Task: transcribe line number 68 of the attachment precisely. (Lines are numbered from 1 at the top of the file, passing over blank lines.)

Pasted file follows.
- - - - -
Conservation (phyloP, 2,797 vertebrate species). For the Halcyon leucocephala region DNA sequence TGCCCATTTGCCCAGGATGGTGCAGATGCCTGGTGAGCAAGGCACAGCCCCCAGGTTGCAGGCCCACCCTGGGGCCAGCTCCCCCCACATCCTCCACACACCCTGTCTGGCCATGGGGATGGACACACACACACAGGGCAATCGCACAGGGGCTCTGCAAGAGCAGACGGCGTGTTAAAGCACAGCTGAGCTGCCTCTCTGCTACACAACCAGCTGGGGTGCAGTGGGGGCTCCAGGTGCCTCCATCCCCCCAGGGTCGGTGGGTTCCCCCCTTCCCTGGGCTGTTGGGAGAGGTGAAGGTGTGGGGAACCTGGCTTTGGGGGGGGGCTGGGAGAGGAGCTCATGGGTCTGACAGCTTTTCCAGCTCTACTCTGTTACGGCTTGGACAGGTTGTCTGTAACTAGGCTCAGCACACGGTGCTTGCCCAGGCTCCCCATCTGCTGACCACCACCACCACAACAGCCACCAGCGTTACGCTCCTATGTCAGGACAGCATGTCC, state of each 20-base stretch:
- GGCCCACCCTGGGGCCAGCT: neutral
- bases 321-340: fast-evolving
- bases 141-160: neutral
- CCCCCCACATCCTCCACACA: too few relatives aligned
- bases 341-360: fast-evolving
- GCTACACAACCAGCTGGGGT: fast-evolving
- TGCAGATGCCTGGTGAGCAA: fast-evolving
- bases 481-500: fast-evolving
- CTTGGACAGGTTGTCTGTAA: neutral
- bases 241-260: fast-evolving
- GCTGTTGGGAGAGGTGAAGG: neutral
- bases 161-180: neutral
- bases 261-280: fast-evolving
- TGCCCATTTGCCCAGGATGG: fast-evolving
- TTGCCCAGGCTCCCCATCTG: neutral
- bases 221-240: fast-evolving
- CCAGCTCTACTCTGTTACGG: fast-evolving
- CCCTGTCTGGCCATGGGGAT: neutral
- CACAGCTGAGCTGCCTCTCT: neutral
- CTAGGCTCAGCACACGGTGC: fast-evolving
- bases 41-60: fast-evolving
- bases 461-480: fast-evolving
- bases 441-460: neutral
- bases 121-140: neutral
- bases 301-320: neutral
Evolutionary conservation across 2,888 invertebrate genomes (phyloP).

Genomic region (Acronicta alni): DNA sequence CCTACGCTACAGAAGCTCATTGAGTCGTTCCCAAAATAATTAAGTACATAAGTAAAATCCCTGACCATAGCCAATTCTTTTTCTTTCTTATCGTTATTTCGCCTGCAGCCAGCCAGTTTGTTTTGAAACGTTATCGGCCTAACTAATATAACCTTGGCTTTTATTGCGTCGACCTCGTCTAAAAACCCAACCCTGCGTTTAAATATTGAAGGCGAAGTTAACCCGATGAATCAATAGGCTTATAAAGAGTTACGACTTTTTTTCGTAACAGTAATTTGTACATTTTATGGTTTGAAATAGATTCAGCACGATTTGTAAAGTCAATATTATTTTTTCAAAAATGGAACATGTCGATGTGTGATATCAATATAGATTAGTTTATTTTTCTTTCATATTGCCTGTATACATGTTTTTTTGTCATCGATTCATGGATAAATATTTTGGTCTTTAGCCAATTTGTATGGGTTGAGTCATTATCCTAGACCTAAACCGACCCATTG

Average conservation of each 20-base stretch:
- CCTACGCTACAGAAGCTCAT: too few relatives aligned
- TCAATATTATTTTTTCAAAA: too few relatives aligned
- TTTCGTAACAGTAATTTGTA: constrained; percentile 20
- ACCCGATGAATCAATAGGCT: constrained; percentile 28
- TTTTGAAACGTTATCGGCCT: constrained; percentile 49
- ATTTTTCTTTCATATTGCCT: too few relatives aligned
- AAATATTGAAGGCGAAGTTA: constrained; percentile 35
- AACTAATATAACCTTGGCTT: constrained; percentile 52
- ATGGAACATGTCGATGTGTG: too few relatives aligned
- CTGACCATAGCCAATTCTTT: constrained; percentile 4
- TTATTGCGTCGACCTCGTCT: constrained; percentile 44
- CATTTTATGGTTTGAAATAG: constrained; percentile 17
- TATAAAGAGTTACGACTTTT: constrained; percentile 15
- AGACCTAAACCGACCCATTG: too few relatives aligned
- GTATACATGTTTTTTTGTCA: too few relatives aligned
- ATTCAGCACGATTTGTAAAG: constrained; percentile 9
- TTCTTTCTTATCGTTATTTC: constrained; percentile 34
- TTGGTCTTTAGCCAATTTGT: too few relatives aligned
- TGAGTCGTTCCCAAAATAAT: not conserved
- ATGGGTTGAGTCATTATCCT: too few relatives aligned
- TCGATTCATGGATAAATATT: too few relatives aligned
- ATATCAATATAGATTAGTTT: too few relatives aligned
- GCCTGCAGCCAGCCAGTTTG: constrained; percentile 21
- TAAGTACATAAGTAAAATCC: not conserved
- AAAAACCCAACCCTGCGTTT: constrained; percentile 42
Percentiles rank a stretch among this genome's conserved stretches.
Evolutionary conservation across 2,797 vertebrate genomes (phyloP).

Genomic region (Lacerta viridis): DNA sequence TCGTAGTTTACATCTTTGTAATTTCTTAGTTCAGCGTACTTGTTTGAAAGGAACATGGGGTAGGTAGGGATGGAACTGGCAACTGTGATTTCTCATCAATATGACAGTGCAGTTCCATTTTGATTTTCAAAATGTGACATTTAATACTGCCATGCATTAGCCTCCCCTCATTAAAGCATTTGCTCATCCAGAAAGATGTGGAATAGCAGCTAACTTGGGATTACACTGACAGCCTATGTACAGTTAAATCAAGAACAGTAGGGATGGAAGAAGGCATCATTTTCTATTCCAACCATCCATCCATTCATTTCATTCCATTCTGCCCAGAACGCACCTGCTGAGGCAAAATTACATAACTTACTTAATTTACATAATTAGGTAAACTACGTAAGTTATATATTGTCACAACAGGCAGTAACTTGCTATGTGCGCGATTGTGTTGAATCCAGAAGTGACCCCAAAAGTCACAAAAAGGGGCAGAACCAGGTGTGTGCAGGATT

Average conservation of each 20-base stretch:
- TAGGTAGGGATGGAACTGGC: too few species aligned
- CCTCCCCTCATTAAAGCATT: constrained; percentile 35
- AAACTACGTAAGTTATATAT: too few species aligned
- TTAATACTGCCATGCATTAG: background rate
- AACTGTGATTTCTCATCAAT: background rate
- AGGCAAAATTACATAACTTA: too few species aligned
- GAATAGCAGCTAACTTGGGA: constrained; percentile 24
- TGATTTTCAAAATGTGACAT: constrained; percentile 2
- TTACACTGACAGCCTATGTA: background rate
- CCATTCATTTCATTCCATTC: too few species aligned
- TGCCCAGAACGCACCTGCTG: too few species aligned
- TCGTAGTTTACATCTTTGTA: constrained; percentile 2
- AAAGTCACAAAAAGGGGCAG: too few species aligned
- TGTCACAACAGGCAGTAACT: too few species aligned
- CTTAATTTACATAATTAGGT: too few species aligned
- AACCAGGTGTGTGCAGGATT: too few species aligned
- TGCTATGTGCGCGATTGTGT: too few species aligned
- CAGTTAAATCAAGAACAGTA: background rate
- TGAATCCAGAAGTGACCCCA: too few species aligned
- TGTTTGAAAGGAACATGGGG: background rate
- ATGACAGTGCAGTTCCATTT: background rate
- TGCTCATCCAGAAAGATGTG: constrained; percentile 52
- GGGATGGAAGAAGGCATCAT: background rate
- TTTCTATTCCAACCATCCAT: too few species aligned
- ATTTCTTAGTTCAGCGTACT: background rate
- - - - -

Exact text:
- CCATTCATTTCATTCCATTC: too few species aligned